Sugar-free and ‘diet’ drinks are often seen as the healthier option, however, researchers from the Imperial College London argue that they are no more helpful for maintaining a healthy weight than their full-sugar counterparts.
The research was conducted by academics from Imperial College London, the University of Sao Paulo and the Federal University of Pelotas, Brazil. They provided a commentary on current research and policy into sweetened drinks. They found that not only were they sugar-free drinks no better from weight loss but that they may also be detrimental to the environment.
Artificially-sweetened beverages (ASBs) are alternatives to full-sugared drinks. They contain no sugar and are sweetened with artificial sweeteners instead. These ASBs are often referred as ‘diet’ versions and are perceived by consumers as the healthier option for those wanting to lose weight or reduce sugar intake. However, there has been no solid evidence to support the claims that they’re any better for health or prevent obesity and obesity-related diseases, such as Type 2 diabetes.
Senior Investigator from Imperial’s School of Public Health, Professor Christopher Millett, said ‘A common perception, which may be influenced by industry marketing, is that because ‘diet’ drinks have no sugar, they must be healthier and aid weight loss when used as a substitute for full sugar versions. However, we found no solid evidence to support this.”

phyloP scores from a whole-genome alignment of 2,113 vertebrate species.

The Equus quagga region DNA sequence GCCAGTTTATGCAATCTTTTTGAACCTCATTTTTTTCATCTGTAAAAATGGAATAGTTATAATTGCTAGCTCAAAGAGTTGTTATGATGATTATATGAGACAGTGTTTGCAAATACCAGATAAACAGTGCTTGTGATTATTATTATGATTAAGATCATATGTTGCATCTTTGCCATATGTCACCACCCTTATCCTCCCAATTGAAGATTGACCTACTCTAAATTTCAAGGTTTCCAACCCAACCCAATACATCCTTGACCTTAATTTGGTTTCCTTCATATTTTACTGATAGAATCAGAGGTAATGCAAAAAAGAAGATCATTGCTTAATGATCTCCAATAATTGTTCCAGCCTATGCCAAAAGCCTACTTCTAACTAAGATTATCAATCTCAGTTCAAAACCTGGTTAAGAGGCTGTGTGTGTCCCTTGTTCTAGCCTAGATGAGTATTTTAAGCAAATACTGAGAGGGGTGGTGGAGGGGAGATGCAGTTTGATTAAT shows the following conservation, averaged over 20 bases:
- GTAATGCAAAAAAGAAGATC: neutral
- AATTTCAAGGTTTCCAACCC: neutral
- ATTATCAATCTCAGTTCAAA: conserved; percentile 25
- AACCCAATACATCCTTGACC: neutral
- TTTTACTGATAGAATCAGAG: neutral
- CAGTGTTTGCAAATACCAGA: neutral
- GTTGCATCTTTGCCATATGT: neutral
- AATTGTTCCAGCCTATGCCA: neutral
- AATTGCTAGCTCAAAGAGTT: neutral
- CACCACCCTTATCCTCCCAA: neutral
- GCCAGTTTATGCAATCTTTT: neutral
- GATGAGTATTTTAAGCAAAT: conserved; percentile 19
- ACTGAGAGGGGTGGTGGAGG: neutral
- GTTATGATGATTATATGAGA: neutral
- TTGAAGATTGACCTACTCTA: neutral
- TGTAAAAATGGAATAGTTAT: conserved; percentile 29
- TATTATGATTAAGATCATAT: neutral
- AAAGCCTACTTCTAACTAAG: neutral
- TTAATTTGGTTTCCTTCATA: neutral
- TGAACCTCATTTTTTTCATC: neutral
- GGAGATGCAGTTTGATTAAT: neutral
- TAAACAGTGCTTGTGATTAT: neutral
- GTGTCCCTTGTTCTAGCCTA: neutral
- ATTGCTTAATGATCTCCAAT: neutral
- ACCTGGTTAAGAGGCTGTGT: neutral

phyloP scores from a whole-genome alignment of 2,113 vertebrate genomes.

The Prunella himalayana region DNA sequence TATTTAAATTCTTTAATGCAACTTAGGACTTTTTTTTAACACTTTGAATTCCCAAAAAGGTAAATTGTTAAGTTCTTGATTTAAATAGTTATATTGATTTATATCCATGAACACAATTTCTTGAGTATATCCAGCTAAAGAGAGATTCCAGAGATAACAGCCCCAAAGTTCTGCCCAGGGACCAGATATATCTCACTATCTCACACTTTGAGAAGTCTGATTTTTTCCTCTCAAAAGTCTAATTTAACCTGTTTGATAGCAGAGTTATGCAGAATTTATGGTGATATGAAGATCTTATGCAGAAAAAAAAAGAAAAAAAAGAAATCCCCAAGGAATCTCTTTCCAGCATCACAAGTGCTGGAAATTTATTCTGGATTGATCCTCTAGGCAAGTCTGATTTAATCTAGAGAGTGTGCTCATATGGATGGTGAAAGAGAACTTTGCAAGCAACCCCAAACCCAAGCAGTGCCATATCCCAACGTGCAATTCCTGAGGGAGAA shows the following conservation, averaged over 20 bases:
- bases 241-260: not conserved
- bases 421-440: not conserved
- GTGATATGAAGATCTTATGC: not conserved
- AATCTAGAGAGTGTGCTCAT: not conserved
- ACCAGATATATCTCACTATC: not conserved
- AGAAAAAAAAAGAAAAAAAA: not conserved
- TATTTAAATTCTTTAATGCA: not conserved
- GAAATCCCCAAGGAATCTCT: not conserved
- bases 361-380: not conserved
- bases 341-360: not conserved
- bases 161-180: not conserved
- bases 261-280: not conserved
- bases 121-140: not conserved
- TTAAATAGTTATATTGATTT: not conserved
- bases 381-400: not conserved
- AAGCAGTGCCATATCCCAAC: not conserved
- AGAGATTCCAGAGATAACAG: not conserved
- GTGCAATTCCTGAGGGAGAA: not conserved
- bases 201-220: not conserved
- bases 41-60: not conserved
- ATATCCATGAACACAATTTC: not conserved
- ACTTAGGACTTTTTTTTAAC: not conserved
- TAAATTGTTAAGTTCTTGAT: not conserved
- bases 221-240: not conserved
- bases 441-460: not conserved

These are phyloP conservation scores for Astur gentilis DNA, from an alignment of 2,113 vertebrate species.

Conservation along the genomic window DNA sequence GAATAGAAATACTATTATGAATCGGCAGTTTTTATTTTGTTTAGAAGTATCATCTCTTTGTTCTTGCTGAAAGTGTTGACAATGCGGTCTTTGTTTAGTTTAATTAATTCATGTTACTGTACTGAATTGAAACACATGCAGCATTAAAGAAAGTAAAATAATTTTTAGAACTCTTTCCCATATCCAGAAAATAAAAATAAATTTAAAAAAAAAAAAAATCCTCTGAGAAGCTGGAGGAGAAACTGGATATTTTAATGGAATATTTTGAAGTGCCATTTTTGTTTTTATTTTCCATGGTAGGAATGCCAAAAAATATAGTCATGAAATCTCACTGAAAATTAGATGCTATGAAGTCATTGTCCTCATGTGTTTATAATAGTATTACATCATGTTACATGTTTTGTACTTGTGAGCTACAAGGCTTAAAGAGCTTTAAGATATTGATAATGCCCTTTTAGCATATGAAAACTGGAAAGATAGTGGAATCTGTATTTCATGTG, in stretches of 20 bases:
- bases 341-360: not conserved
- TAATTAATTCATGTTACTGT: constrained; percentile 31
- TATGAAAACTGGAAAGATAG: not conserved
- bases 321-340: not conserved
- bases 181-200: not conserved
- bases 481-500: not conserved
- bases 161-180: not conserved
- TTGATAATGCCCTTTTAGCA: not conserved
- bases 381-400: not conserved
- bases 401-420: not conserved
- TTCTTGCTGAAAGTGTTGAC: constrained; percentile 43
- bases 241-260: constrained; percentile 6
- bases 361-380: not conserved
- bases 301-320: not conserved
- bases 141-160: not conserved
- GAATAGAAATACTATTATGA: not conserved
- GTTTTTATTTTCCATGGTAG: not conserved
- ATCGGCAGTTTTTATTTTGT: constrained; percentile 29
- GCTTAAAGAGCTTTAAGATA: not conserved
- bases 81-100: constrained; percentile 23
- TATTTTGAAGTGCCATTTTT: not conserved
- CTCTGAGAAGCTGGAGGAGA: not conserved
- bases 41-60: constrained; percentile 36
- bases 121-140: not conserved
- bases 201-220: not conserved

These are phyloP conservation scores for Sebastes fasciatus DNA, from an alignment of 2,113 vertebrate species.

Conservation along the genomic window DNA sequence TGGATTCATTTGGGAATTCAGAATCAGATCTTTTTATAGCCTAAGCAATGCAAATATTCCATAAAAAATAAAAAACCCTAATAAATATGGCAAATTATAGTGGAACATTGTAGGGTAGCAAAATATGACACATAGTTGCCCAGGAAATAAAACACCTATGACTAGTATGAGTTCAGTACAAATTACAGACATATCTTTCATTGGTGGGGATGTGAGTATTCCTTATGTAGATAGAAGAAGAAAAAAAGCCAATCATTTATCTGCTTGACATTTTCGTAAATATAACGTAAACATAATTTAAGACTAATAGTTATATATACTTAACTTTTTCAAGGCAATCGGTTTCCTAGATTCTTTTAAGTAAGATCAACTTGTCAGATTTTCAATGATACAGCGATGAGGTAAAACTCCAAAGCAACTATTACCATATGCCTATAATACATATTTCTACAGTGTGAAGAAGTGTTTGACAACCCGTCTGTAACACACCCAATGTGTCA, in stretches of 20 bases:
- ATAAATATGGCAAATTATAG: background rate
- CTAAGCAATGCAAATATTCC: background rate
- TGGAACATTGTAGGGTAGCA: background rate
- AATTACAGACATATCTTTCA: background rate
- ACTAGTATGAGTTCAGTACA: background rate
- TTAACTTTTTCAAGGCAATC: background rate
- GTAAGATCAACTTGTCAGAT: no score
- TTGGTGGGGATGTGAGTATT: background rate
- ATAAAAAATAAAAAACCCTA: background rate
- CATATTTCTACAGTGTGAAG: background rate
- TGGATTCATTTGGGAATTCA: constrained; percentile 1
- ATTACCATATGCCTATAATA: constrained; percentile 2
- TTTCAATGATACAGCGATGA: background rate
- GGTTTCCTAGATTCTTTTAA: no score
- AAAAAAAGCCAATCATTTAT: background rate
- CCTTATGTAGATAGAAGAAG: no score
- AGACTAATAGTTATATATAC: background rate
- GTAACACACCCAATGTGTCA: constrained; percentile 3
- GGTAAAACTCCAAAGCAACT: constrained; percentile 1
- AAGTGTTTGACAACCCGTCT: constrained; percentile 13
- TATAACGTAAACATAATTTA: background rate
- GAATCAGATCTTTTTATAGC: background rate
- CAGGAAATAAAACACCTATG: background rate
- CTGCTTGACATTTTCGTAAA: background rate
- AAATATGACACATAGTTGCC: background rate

Sugar-sweetened beverages (SSBs), such as soft drinks, fruit flavoured drinks and sports drinks make up a third of UK teenagers’ sugar intake. Plus, nearly half of all sugar intake in the US. SSBs provide many calories but very few essential nutrients. Their consumption is a major cause of increasing rates of obesity and Type 2 diabetes.
ASBs currently comprise a quarter of the global sweetened beverages market, but hey are not taxable or regulated to the same extent as SSBs. Researchers said this could be due to their perceived harmlessness.
Despite having little or no energy content, there’s a concern that ASBs might trigger compensatory food intake by stimulating sweet taste receptors. Together with the consumers’ awareness of low-calorie content, this could result in overconsumption of other foods.
Professor Millett and colleagues outlined the current evidence of the health effects of consuming ASBs. Although they found no direct evidence for a role of ASBs in weight gain, they found that there was no evidence that ASBs aid weight loss or prevent weight gain compared with their full sugar versions.
Additionally, the production of ASBs has negative consequences for the environment, with up to 300 litres of water being required to produce a 0.5L plastic bottle of carbonated soft drink.
The first author of the study from the Federal University of Pelotas, Dr Maria Carolina Borges, added ‘The lack of solid evidence on the health effects of ASBs and the potential influence of bias from industry-funded studies should be taken seriously when discussing whether ASBs are adequate alternatives to SSBs.’
Professor Carlos Monteiro, a co-author of the study from University of Sao Paolo, said ‘Taxes and regulation on SBS and not ASBs will ultimately promote the consumption of diet drinks rather than plain water — the desirable source of hydration for everyone.’
The authors concluded, ‘Far from helping to solve the global obesity crisis, ASBs may be contributing to the problem and should not be promoted as part of a healthy diet.’
Source: PLOS One